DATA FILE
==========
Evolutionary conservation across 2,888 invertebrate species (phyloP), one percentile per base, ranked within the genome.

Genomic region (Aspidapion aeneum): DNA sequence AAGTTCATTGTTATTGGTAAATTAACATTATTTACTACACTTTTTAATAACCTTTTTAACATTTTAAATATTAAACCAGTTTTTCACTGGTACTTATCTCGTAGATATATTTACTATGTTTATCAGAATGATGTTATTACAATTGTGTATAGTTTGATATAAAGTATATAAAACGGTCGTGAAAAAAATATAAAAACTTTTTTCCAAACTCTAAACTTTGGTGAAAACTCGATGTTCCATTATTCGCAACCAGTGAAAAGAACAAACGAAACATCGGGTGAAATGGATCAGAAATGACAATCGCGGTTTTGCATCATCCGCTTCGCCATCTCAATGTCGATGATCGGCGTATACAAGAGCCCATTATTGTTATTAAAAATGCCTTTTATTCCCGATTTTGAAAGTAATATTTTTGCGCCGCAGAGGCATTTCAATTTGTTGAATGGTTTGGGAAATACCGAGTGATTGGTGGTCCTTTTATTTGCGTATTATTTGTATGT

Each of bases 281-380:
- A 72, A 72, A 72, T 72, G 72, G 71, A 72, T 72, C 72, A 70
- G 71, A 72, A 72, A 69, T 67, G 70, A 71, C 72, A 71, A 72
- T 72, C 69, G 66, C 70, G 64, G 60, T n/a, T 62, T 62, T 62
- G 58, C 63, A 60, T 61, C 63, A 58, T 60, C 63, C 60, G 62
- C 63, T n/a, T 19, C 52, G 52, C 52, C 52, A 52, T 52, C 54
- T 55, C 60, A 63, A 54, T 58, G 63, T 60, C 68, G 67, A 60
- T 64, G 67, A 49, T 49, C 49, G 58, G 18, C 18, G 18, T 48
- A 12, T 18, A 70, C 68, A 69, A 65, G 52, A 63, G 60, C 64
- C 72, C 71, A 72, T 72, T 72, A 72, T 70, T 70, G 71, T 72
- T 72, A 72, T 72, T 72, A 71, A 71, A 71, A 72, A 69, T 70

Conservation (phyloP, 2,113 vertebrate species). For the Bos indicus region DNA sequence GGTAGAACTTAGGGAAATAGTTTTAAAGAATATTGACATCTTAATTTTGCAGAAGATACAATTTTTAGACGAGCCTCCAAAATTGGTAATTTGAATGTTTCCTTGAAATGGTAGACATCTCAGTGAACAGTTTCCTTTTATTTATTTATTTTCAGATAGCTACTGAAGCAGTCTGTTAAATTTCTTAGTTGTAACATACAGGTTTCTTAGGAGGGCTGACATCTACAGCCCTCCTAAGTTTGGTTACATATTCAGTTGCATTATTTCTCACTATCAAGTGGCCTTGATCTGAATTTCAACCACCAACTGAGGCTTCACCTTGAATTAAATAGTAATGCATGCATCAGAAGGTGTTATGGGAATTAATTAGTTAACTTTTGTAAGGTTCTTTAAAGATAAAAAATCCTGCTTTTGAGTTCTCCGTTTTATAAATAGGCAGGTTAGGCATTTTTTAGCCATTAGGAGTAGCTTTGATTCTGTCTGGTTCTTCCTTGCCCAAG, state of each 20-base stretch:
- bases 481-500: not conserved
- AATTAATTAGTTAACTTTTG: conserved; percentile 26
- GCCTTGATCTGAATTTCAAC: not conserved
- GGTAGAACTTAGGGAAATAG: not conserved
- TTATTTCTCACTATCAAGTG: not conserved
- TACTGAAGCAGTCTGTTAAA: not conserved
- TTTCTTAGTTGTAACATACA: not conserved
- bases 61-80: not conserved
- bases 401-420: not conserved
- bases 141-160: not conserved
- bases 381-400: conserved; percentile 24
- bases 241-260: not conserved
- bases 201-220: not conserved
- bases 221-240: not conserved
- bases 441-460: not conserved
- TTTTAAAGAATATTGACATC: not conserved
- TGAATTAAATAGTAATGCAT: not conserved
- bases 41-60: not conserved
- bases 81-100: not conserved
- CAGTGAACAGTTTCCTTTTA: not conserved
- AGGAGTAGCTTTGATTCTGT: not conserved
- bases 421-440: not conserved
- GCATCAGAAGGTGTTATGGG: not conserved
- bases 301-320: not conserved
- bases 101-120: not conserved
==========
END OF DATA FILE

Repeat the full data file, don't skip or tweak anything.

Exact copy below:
Evolutionary conservation across 2,888 invertebrate species (phyloP), one percentile per base, ranked within the genome.

Genomic region (Aspidapion aeneum): DNA sequence AAGTTCATTGTTATTGGTAAATTAACATTATTTACTACACTTTTTAATAACCTTTTTAACATTTTAAATATTAAACCAGTTTTTCACTGGTACTTATCTCGTAGATATATTTACTATGTTTATCAGAATGATGTTATTACAATTGTGTATAGTTTGATATAAAGTATATAAAACGGTCGTGAAAAAAATATAAAAACTTTTTTCCAAACTCTAAACTTTGGTGAAAACTCGATGTTCCATTATTCGCAACCAGTGAAAAGAACAAACGAAACATCGGGTGAAATGGATCAGAAATGACAATCGCGGTTTTGCATCATCCGCTTCGCCATCTCAATGTCGATGATCGGCGTATACAAGAGCCCATTATTGTTATTAAAAATGCCTTTTATTCCCGATTTTGAAAGTAATATTTTTGCGCCGCAGAGGCATTTCAATTTGTTGAATGGTTTGGGAAATACCGAGTGATTGGTGGTCCTTTTATTTGCGTATTATTTGTATGT

Each of bases 281-380:
- A 72, A 72, A 72, T 72, G 72, G 71, A 72, T 72, C 72, A 70
- G 71, A 72, A 72, A 69, T 67, G 70, A 71, C 72, A 71, A 72
- T 72, C 69, G 66, C 70, G 64, G 60, T n/a, T 62, T 62, T 62
- G 58, C 63, A 60, T 61, C 63, A 58, T 60, C 63, C 60, G 62
- C 63, T n/a, T 19, C 52, G 52, C 52, C 52, A 52, T 52, C 54
- T 55, C 60, A 63, A 54, T 58, G 63, T 60, C 68, G 67, A 60
- T 64, G 67, A 49, T 49, C 49, G 58, G 18, C 18, G 18, T 48
- A 12, T 18, A 70, C 68, A 69, A 65, G 52, A 63, G 60, C 64
- C 72, C 71, A 72, T 72, T 72, A 72, T 70, T 70, G 71, T 72
- T 72, A 72, T 72, T 72, A 71, A 71, A 71, A 72, A 69, T 70

Conservation (phyloP, 2,113 vertebrate species). For the Bos indicus region DNA sequence GGTAGAACTTAGGGAAATAGTTTTAAAGAATATTGACATCTTAATTTTGCAGAAGATACAATTTTTAGACGAGCCTCCAAAATTGGTAATTTGAATGTTTCCTTGAAATGGTAGACATCTCAGTGAACAGTTTCCTTTTATTTATTTATTTTCAGATAGCTACTGAAGCAGTCTGTTAAATTTCTTAGTTGTAACATACAGGTTTCTTAGGAGGGCTGACATCTACAGCCCTCCTAAGTTTGGTTACATATTCAGTTGCATTATTTCTCACTATCAAGTGGCCTTGATCTGAATTTCAACCACCAACTGAGGCTTCACCTTGAATTAAATAGTAATGCATGCATCAGAAGGTGTTATGGGAATTAATTAGTTAACTTTTGTAAGGTTCTTTAAAGATAAAAAATCCTGCTTTTGAGTTCTCCGTTTTATAAATAGGCAGGTTAGGCATTTTTTAGCCATTAGGAGTAGCTTTGATTCTGTCTGGTTCTTCCTTGCCCAAG, state of each 20-base stretch:
- bases 481-500: not conserved
- AATTAATTAGTTAACTTTTG: conserved; percentile 26
- GCCTTGATCTGAATTTCAAC: not conserved
- GGTAGAACTTAGGGAAATAG: not conserved
- TTATTTCTCACTATCAAGTG: not conserved
- TACTGAAGCAGTCTGTTAAA: not conserved
- TTTCTTAGTTGTAACATACA: not conserved
- bases 61-80: not conserved
- bases 401-420: not conserved
- bases 141-160: not conserved
- bases 381-400: conserved; percentile 24
- bases 241-260: not conserved
- bases 201-220: not conserved
- bases 221-240: not conserved
- bases 441-460: not conserved
- TTTTAAAGAATATTGACATC: not conserved
- TGAATTAAATAGTAATGCAT: not conserved
- bases 41-60: not conserved
- bases 81-100: not conserved
- CAGTGAACAGTTTCCTTTTA: not conserved
- AGGAGTAGCTTTGATTCTGT: not conserved
- bases 421-440: not conserved
- GCATCAGAAGGTGTTATGGG: not conserved
- bases 301-320: not conserved
- bases 101-120: not conserved